When to let a story die

Here’s an interesting post by P J Parrish at Kill Zone Blog: When is it time to let a story idea die?

We have a special First Page Critique to talk about today. Because I think it is a splendid example of a question all writers have to ask themselves at one time or another: When it is time to let go of a bad story? I’ll be back in a second with my comments. First, here’s our submission: …

First page follows.

Then, as you might have expected, this reveal:

Okay, I’m messing with you here. This is an opening for one of my own books, unpublished. Kelly and I wrote this (in fact, we wrote the entire 367-page manuscript) years ago, when we were well along into our Louis Kincaid series. We wanted to try our hand at a female protag and a style that was lighter and humorous. Also, Kelly had decades of experience in the Nevada casino business and we figured we couldn’t go wrong.

Wrongo, keno-breath.

We couldn’t sell this book to save our souls. 

Following, an interesting discussion of what the authors decided had gone wrong and the factors they considered when deciding whether to press on or let it go.

Interesting tidbits from the post:

Sometimes, bad ideas can birth new life. Michael Chabon abandoned his novel titled Fountain City after 1,500 pages, but then used it as inspiration for his fabulous Wonder Boys. John Cheever wrote 150 pages of a novel called The Swimmer, then decided it was better as a 12-page short story.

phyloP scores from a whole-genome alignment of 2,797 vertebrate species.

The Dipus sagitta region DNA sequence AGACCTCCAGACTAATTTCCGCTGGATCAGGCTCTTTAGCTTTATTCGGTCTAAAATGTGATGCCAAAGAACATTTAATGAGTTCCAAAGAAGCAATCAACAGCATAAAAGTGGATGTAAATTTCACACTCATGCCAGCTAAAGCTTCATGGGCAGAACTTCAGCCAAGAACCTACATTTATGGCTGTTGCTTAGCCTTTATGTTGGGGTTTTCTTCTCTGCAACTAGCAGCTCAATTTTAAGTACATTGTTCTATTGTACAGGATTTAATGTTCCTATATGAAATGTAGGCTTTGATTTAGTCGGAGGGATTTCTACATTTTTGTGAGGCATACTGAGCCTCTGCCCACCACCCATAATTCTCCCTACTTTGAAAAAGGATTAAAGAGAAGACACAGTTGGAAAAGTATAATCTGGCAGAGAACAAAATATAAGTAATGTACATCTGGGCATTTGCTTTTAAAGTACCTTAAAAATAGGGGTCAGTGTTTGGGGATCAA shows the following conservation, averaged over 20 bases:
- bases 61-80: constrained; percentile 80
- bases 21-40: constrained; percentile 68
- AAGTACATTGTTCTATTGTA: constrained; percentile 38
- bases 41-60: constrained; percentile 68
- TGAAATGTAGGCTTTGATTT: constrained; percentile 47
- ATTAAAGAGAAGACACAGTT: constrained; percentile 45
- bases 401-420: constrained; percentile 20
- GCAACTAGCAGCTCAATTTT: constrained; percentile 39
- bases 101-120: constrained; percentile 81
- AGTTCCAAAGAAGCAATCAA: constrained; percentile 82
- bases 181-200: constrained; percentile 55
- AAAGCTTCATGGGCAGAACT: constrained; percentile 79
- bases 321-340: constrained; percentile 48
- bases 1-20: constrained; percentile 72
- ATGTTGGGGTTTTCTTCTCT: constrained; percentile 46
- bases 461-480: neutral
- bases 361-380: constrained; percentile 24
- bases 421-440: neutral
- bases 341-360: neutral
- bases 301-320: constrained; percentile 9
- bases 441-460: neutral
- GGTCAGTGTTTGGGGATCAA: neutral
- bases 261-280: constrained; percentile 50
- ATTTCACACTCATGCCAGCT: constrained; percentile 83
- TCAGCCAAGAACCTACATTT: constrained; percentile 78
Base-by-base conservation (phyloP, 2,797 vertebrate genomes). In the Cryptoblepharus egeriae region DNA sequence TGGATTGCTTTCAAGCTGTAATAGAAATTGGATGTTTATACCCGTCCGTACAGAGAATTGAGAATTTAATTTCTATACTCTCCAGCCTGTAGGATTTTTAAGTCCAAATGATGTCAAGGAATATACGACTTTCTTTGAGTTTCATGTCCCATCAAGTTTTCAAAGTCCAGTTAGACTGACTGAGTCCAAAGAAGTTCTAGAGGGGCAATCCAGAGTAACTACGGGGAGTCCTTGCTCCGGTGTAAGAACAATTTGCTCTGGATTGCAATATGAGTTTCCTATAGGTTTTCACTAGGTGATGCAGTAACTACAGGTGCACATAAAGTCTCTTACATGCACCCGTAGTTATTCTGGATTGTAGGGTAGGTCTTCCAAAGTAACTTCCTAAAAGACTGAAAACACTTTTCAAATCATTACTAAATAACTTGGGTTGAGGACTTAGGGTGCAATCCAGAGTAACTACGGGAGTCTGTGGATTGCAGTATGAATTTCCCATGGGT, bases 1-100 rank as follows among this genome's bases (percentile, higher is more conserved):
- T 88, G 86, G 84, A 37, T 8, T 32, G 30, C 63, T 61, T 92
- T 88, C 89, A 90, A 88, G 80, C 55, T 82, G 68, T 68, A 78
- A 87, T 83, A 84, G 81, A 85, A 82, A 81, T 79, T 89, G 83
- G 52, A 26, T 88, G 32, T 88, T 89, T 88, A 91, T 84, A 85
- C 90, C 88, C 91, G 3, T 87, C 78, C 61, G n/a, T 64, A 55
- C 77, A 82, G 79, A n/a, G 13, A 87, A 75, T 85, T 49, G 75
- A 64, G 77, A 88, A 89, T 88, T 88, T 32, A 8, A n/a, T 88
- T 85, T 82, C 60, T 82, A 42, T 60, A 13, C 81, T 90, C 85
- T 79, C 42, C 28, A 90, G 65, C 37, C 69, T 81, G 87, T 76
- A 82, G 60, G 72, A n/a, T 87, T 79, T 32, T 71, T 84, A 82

I am still blinking at both of these examples. Wow.

Granted, my original unpublishable 1500 page trilogy was the one I turned into Winter of Ice and Iron and The White Road of the Moon.

I will note in passing, but in boldface, that the hardcover of White Road has been marked down to $4.99 on Amazon, half the price of the Kindle ebook. Don’t know whether that will last, but just in case you’re interested.

Anyway, I can think of one half-completed (or, given that I write long, 1/3 completed) manuscript that I have on my hard drive that I really think is terrible. It’ll never go anywhere. I like one specific plotline that I could totally pull out and use for something else someday, but as for the rest of it, I might as well delete the 150 pages or whatever now.

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